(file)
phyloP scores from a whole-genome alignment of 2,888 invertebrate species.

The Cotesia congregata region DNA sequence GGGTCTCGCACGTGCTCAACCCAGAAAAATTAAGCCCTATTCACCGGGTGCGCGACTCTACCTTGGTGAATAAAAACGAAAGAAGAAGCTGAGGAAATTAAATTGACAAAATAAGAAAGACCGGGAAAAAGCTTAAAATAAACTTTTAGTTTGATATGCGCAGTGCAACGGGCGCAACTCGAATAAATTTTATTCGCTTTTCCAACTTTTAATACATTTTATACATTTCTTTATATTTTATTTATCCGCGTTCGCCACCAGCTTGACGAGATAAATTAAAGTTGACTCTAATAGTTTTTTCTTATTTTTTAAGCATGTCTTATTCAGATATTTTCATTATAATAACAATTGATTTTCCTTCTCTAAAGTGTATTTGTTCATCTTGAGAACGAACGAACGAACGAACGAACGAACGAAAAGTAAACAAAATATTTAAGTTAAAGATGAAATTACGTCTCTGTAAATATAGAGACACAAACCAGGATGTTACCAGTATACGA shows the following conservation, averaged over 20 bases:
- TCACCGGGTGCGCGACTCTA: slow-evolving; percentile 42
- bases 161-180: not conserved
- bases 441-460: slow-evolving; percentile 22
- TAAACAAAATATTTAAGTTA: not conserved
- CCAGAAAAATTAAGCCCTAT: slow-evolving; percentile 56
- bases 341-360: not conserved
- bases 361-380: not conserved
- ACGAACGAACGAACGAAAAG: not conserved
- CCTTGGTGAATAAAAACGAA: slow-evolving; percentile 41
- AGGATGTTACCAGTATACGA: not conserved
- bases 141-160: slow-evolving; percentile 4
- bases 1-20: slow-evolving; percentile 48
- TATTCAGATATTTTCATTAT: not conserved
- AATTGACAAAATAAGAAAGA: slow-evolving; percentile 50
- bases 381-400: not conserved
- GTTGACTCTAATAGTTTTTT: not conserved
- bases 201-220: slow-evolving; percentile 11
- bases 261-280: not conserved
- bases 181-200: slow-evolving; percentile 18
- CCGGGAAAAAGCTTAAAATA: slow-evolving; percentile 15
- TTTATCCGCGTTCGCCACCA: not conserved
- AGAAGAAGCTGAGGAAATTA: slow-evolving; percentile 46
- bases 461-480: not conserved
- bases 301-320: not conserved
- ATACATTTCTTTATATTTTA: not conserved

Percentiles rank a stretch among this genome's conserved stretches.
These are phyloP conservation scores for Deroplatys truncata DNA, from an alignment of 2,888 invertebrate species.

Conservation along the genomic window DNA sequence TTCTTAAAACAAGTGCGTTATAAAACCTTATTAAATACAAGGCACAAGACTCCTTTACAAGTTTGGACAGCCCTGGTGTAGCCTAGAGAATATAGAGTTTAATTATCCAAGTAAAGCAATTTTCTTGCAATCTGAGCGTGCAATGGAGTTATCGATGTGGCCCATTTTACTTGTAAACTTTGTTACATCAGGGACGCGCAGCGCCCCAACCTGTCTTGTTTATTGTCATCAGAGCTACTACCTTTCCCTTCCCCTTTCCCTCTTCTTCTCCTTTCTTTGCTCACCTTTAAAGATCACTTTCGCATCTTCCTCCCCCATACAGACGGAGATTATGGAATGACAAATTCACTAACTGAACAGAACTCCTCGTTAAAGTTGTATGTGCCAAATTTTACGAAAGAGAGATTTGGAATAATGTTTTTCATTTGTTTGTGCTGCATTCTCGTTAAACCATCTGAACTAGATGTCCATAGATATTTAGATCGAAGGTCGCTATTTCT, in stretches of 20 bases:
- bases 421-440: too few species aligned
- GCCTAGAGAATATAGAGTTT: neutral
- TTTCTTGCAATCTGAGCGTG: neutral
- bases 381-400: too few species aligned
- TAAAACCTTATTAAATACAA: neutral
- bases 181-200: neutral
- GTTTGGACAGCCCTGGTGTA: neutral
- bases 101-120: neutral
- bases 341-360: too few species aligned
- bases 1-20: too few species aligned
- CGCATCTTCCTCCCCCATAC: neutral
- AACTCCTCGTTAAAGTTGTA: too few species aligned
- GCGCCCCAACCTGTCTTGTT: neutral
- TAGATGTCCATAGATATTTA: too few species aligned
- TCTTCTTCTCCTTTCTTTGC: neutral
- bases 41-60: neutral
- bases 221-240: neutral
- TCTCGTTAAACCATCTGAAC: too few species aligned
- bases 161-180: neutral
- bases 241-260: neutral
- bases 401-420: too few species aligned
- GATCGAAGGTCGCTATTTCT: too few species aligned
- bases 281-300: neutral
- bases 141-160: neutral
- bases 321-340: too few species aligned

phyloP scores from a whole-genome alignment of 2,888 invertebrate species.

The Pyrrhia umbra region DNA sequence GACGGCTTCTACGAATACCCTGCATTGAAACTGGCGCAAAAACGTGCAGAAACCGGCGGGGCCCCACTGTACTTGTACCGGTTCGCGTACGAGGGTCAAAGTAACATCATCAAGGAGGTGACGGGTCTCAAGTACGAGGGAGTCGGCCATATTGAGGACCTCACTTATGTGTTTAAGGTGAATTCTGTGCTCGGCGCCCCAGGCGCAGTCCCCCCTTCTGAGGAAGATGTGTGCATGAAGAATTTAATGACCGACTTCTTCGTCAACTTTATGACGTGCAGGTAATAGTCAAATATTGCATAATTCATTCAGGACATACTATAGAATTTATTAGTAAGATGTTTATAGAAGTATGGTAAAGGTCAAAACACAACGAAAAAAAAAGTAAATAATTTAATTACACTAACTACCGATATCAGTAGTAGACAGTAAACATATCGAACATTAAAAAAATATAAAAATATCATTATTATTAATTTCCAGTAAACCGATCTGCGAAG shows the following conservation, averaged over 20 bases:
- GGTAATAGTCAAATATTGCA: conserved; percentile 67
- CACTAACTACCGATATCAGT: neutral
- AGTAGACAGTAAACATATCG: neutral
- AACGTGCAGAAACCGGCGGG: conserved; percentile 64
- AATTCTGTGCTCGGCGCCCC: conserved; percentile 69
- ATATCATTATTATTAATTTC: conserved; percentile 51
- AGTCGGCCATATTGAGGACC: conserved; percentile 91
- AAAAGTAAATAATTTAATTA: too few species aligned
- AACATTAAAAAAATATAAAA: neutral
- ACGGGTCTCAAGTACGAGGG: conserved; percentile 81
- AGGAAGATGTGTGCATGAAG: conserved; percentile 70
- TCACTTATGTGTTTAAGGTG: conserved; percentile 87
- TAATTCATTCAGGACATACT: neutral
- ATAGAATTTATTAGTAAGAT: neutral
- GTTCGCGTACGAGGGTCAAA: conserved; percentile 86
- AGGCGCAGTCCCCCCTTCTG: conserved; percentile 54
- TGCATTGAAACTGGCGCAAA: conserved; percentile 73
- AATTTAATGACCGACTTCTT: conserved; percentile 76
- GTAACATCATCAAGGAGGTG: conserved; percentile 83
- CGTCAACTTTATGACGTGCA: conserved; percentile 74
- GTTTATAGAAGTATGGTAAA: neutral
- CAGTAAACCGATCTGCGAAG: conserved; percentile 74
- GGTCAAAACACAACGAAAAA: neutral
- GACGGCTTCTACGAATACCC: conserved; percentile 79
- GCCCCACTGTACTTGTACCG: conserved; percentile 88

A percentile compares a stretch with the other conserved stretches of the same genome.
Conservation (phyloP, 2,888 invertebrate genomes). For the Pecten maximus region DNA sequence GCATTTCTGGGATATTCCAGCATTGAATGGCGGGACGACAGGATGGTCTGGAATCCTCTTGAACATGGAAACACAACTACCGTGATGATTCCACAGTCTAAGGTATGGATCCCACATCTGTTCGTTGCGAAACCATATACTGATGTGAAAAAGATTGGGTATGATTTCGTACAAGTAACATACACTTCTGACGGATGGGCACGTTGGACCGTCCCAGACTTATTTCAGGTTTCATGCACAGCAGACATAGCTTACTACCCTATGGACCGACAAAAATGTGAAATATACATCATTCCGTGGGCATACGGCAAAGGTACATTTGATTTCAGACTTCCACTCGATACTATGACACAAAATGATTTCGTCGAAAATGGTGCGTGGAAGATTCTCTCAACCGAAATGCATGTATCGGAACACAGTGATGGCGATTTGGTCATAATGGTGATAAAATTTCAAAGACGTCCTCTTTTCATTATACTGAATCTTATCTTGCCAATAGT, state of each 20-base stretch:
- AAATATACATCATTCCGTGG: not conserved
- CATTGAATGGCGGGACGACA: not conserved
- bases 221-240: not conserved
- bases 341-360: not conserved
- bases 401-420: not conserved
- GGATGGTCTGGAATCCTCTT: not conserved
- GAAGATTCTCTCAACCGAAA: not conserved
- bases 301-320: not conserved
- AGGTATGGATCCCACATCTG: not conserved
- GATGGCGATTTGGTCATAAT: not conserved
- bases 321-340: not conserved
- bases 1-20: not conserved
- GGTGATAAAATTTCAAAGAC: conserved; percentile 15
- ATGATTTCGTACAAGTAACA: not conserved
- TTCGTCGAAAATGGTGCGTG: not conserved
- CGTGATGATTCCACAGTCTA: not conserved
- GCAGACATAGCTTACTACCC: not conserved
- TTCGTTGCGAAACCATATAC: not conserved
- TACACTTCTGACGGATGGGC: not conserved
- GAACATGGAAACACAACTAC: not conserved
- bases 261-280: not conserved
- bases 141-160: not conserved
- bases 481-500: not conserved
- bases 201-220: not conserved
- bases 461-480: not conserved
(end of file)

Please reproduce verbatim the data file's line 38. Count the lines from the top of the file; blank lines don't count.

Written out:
- bases 101-120: neutral